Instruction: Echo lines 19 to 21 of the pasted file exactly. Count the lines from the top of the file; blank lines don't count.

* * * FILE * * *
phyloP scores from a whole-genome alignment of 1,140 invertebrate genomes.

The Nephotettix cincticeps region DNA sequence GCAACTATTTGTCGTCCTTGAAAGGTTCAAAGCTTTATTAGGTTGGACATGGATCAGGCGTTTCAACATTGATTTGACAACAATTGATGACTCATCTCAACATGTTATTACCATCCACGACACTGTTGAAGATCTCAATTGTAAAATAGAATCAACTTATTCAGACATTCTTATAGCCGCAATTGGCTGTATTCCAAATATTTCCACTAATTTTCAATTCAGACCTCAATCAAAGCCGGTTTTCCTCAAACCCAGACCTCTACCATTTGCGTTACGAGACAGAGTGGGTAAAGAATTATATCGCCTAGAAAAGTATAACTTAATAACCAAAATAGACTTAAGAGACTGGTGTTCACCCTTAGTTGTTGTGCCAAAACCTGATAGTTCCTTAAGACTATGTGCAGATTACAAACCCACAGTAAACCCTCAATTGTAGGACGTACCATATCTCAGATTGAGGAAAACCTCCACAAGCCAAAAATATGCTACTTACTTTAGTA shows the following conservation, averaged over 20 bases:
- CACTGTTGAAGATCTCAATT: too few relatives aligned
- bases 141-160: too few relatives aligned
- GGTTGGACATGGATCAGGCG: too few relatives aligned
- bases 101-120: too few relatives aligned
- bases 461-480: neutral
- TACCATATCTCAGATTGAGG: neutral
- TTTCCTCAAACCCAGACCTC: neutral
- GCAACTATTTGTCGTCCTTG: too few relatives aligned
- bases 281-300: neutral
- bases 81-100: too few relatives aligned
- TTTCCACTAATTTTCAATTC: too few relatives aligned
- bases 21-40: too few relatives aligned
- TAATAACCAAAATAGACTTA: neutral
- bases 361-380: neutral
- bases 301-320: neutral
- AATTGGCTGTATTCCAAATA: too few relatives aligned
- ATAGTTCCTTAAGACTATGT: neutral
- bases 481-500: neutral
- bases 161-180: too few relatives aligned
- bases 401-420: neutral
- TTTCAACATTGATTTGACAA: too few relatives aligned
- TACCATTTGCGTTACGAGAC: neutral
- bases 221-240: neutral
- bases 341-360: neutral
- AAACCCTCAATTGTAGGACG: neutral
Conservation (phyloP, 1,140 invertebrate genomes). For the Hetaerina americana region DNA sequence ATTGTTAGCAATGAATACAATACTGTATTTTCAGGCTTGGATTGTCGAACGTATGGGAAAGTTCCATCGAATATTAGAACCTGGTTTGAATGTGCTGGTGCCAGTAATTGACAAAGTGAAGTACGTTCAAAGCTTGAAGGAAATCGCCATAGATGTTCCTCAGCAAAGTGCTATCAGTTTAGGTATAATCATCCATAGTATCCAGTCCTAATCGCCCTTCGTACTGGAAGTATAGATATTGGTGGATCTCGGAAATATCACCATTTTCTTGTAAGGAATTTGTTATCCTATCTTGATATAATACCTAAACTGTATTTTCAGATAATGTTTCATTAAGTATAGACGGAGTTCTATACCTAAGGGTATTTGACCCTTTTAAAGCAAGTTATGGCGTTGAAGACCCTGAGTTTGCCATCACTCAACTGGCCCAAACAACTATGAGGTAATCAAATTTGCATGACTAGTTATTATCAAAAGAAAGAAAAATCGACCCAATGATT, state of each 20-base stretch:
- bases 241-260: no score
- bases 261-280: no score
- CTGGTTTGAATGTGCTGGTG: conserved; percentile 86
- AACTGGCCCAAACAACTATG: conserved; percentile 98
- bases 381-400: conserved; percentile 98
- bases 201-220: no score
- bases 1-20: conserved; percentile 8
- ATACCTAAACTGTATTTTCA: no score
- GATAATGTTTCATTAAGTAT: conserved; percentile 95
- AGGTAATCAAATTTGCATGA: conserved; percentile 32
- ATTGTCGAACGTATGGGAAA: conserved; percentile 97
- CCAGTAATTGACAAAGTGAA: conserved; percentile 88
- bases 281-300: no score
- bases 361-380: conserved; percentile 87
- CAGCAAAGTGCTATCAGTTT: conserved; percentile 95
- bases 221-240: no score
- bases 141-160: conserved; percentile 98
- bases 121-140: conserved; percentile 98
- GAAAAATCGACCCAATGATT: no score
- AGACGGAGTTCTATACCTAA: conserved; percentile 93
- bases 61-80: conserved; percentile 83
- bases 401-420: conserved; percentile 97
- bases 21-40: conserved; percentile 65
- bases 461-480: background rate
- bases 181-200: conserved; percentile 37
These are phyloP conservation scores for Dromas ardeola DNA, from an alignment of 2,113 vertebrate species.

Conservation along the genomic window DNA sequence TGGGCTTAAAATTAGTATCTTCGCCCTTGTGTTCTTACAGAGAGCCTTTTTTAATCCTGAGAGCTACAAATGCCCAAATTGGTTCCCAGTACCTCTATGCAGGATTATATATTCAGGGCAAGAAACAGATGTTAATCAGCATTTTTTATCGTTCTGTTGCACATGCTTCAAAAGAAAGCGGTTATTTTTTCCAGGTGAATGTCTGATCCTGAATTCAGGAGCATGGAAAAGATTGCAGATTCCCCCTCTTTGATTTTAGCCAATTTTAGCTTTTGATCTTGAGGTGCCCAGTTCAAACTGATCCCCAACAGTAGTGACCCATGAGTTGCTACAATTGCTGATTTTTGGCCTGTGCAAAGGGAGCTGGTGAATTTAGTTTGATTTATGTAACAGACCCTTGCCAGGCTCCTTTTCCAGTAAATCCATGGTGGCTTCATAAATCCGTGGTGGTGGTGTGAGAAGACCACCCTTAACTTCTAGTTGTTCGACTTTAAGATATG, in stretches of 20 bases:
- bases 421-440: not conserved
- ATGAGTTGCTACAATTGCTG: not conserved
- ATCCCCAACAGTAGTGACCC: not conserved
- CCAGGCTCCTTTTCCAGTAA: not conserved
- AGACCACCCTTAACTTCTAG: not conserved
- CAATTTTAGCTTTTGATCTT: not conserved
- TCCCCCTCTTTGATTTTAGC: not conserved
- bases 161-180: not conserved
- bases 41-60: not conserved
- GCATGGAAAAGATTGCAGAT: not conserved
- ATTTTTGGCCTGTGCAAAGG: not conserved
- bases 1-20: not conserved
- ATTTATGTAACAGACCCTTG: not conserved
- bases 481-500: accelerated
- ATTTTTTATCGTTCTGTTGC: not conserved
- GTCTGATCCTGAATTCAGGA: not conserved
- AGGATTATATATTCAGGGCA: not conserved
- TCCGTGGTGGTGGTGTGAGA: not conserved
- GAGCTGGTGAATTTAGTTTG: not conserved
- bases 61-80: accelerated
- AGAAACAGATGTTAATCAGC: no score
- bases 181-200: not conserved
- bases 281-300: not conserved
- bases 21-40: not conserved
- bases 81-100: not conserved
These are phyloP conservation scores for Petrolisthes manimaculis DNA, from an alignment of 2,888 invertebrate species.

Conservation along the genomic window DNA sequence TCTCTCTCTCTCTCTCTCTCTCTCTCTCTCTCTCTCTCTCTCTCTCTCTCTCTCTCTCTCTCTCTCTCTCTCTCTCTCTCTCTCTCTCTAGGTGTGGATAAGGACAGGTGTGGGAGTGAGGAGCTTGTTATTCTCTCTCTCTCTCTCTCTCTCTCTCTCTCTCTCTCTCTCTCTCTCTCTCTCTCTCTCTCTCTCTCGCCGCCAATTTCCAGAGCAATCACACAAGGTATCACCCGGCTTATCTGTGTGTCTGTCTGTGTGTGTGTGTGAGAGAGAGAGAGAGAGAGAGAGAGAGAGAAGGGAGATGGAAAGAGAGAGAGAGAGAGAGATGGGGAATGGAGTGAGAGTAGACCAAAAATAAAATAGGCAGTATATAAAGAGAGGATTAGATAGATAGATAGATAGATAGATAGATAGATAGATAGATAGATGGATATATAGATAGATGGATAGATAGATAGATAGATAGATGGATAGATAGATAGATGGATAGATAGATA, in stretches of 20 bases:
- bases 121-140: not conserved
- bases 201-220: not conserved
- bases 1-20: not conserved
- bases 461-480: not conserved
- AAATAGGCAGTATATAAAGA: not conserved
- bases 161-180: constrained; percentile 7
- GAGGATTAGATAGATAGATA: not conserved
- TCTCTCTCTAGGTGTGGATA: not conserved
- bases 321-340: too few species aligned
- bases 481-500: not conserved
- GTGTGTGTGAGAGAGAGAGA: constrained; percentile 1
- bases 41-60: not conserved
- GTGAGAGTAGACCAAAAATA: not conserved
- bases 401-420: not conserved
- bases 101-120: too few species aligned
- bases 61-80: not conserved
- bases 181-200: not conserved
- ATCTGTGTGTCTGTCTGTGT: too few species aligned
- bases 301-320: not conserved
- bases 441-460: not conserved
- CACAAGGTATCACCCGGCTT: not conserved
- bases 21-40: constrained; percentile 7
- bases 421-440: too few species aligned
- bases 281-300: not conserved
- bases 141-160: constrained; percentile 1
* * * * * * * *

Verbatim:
- ATAGTTCCTTAAGACTATGT: neutral
- bases 481-500: neutral
- bases 161-180: too few relatives aligned